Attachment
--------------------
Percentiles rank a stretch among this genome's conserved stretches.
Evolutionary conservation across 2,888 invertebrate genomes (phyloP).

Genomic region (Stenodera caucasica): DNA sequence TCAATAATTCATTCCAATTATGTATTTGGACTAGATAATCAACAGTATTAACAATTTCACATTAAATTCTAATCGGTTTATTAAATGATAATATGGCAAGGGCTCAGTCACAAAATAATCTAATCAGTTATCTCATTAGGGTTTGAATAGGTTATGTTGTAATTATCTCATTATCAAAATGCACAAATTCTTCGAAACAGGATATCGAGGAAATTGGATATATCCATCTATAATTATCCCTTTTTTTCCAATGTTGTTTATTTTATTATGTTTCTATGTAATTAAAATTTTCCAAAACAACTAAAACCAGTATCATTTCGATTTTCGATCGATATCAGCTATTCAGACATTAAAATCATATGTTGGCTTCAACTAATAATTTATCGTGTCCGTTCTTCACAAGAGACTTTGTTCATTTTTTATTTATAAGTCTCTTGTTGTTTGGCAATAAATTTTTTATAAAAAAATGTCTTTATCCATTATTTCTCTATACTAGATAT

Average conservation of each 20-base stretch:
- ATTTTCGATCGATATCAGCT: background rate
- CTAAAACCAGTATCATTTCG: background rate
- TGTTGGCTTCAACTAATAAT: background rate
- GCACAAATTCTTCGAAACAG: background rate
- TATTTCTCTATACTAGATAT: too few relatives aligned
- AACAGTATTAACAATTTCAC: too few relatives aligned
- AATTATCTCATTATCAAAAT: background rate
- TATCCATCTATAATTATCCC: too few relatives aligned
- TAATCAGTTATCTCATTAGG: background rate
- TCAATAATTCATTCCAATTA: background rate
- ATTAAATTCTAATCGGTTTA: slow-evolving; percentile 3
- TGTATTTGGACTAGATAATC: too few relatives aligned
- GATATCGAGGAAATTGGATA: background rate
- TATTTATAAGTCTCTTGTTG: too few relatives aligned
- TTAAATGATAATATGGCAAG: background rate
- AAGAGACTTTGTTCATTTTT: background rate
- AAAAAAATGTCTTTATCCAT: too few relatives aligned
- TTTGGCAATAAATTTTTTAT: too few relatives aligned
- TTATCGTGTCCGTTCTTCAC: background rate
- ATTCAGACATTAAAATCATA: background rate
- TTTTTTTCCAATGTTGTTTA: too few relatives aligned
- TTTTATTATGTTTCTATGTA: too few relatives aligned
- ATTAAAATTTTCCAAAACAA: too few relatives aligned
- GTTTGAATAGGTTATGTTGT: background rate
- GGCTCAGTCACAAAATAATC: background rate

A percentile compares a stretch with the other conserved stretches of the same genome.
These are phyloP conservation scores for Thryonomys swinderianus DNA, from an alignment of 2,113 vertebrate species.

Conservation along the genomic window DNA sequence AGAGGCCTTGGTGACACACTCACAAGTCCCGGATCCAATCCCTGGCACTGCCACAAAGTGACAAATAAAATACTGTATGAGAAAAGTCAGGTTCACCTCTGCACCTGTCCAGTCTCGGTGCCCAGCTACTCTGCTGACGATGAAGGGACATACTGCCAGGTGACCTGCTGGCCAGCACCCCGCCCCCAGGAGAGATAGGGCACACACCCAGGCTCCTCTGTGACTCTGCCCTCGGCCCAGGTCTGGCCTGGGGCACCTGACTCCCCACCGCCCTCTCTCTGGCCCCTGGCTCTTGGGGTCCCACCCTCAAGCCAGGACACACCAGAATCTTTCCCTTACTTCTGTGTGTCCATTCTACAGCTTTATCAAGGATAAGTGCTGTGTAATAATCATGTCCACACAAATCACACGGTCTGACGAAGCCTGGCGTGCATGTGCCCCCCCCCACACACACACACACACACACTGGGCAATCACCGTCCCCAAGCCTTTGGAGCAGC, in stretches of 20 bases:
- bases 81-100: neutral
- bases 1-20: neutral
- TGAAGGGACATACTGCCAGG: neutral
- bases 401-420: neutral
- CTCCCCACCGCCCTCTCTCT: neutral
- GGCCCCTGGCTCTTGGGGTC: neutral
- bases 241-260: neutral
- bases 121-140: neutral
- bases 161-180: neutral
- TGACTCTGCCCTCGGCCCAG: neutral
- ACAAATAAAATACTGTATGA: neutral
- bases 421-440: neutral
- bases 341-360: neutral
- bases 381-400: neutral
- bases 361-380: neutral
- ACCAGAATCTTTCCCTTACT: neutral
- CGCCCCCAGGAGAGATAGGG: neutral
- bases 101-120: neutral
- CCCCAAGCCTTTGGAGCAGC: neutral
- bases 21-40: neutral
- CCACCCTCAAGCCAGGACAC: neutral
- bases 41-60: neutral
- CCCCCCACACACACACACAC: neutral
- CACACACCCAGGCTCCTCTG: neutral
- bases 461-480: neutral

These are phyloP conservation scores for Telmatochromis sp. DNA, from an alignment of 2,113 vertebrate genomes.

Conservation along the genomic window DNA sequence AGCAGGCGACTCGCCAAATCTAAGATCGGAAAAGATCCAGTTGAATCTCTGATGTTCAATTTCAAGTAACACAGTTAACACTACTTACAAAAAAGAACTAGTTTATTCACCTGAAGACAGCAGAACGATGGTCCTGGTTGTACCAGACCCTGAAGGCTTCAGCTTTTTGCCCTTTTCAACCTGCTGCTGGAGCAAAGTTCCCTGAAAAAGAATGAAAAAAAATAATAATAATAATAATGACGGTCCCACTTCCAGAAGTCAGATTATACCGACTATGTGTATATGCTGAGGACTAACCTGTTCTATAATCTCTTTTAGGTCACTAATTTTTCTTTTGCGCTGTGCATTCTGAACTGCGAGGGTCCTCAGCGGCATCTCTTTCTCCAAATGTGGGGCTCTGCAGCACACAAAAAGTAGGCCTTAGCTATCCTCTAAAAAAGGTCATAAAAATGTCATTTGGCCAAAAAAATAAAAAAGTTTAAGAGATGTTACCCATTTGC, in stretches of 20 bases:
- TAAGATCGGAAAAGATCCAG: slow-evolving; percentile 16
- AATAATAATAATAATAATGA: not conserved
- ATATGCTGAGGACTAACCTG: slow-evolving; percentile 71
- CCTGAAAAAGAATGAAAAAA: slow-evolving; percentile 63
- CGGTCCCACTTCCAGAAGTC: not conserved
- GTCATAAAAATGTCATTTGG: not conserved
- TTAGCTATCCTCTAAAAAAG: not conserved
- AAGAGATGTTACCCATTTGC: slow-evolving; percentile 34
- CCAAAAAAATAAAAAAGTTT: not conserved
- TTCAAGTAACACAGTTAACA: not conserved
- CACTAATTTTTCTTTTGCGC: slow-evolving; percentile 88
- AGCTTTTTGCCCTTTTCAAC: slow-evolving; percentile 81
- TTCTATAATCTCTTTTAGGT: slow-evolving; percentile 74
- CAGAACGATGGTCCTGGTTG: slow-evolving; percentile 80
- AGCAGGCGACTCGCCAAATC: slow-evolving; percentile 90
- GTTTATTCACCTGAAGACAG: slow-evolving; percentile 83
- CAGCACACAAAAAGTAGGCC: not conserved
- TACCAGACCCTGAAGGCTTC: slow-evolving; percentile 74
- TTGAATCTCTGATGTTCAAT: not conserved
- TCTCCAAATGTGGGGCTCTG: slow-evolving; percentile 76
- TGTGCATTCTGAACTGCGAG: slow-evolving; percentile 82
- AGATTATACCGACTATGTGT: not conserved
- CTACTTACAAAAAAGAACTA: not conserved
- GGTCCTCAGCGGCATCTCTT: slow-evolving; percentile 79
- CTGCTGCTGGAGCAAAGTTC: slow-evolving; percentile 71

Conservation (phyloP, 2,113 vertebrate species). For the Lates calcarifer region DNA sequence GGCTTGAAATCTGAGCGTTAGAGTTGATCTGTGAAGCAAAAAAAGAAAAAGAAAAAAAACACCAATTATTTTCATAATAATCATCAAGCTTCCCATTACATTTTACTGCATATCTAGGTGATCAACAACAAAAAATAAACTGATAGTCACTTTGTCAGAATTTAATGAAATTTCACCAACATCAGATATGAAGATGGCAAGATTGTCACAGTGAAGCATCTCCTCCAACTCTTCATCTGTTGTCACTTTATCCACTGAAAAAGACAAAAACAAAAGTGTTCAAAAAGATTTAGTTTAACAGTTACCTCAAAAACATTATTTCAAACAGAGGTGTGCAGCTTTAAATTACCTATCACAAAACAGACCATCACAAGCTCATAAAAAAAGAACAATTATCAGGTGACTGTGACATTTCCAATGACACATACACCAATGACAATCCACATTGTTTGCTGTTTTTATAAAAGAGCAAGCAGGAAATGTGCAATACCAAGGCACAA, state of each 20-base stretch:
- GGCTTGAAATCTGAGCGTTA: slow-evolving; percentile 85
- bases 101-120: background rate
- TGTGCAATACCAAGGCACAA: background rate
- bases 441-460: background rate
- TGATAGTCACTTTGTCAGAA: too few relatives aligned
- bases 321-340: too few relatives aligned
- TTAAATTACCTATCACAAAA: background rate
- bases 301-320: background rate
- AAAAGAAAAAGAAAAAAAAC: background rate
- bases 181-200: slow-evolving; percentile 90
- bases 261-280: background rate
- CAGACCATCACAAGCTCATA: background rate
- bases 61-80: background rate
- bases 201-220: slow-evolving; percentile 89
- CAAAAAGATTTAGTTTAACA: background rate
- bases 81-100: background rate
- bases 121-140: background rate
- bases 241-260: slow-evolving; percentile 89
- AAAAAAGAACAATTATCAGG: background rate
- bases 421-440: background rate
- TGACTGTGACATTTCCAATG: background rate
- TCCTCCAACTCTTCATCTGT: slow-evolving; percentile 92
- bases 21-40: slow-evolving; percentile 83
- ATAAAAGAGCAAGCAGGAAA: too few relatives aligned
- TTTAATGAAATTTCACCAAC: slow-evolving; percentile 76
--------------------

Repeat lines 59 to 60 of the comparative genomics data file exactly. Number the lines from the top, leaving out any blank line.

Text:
Conservation along the genomic window DNA sequence AGCAGGCGACTCGCCAAATCTAAGATCGGAAAAGATCCAGTTGAATCTCTGATGTTCAATTTCAAGTAACACAGTTAACACTACTTACAAAAAAGAACTAGTTTATTCACCTGAAGACAGCAGAACGATGGTCCTGGTTGTACCAGACCCTGAAGGCTTCAGCTTTTTGCCCTTTTCAACCTGCTGCTGGAGCAAAGTTCCCTGAAAAAGAATGAAAAAAAATAATAATAATAATAATGACGGTCCCACTTCCAGAAGTCAGATTATACCGACTATGTGTATATGCTGAGGACTAACCTGTTCTATAATCTCTTTTAGGTCACTAATTTTTCTTTTGCGCTGTGCATTCTGAACTGCGAGGGTCCTCAGCGGCATCTCTTTCTCCAAATGTGGGGCTCTGCAGCACACAAAAAGTAGGCCTTAGCTATCCTCTAAAAAAGGTCATAAAAATGTCATTTGGCCAAAAAAATAAAAAAGTTTAAGAGATGTTACCCATTTGC, in stretches of 20 bases:
- TAAGATCGGAAAAGATCCAG: slow-evolving; percentile 16